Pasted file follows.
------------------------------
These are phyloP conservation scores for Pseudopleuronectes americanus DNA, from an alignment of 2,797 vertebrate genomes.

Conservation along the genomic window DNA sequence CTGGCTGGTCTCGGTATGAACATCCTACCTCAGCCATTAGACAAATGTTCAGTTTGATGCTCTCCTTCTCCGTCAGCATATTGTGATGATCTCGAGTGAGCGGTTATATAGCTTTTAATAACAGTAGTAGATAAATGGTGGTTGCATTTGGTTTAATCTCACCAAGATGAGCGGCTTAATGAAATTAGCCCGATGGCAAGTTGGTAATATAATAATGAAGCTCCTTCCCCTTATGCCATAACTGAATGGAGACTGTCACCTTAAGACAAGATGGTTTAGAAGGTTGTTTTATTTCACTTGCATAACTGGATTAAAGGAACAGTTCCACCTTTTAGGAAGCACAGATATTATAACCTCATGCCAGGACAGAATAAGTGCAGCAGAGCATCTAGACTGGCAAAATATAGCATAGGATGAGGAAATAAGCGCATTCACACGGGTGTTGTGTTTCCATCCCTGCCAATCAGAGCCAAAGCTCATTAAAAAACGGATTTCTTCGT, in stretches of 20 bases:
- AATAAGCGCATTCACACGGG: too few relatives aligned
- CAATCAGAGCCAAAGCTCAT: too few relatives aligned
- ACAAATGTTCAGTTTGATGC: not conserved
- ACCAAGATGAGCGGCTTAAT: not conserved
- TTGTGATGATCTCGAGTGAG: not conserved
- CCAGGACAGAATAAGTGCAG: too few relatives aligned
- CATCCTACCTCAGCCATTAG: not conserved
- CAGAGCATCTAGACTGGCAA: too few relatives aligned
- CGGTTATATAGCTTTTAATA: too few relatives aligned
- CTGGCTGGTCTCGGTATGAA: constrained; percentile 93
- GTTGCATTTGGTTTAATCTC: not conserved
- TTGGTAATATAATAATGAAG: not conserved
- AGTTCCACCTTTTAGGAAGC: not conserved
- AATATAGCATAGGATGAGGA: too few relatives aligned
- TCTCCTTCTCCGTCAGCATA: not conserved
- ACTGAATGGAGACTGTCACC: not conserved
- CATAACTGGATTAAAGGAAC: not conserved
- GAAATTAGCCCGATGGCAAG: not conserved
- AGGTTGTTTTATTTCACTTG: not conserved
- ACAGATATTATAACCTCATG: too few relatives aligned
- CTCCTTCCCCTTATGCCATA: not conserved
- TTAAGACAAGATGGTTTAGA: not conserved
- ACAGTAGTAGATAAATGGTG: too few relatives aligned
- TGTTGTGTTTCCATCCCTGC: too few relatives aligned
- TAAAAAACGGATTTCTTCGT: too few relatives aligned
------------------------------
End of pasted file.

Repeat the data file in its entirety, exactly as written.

These are phyloP conservation scores for Pseudopleuronectes americanus DNA, from an alignment of 2,797 vertebrate genomes.

Conservation along the genomic window DNA sequence CTGGCTGGTCTCGGTATGAACATCCTACCTCAGCCATTAGACAAATGTTCAGTTTGATGCTCTCCTTCTCCGTCAGCATATTGTGATGATCTCGAGTGAGCGGTTATATAGCTTTTAATAACAGTAGTAGATAAATGGTGGTTGCATTTGGTTTAATCTCACCAAGATGAGCGGCTTAATGAAATTAGCCCGATGGCAAGTTGGTAATATAATAATGAAGCTCCTTCCCCTTATGCCATAACTGAATGGAGACTGTCACCTTAAGACAAGATGGTTTAGAAGGTTGTTTTATTTCACTTGCATAACTGGATTAAAGGAACAGTTCCACCTTTTAGGAAGCACAGATATTATAACCTCATGCCAGGACAGAATAAGTGCAGCAGAGCATCTAGACTGGCAAAATATAGCATAGGATGAGGAAATAAGCGCATTCACACGGGTGTTGTGTTTCCATCCCTGCCAATCAGAGCCAAAGCTCATTAAAAAACGGATTTCTTCGT, in stretches of 20 bases:
- AATAAGCGCATTCACACGGG: too few relatives aligned
- CAATCAGAGCCAAAGCTCAT: too few relatives aligned
- ACAAATGTTCAGTTTGATGC: not conserved
- ACCAAGATGAGCGGCTTAAT: not conserved
- TTGTGATGATCTCGAGTGAG: not conserved
- CCAGGACAGAATAAGTGCAG: too few relatives aligned
- CATCCTACCTCAGCCATTAG: not conserved
- CAGAGCATCTAGACTGGCAA: too few relatives aligned
- CGGTTATATAGCTTTTAATA: too few relatives aligned
- CTGGCTGGTCTCGGTATGAA: constrained; percentile 93
- GTTGCATTTGGTTTAATCTC: not conserved
- TTGGTAATATAATAATGAAG: not conserved
- AGTTCCACCTTTTAGGAAGC: not conserved
- AATATAGCATAGGATGAGGA: too few relatives aligned
- TCTCCTTCTCCGTCAGCATA: not conserved
- ACTGAATGGAGACTGTCACC: not conserved
- CATAACTGGATTAAAGGAAC: not conserved
- GAAATTAGCCCGATGGCAAG: not conserved
- AGGTTGTTTTATTTCACTTG: not conserved
- ACAGATATTATAACCTCATG: too few relatives aligned
- CTCCTTCCCCTTATGCCATA: not conserved
- TTAAGACAAGATGGTTTAGA: not conserved
- ACAGTAGTAGATAAATGGTG: too few relatives aligned
- TGTTGTGTTTCCATCCCTGC: too few relatives aligned
- TAAAAAACGGATTTCTTCGT: too few relatives aligned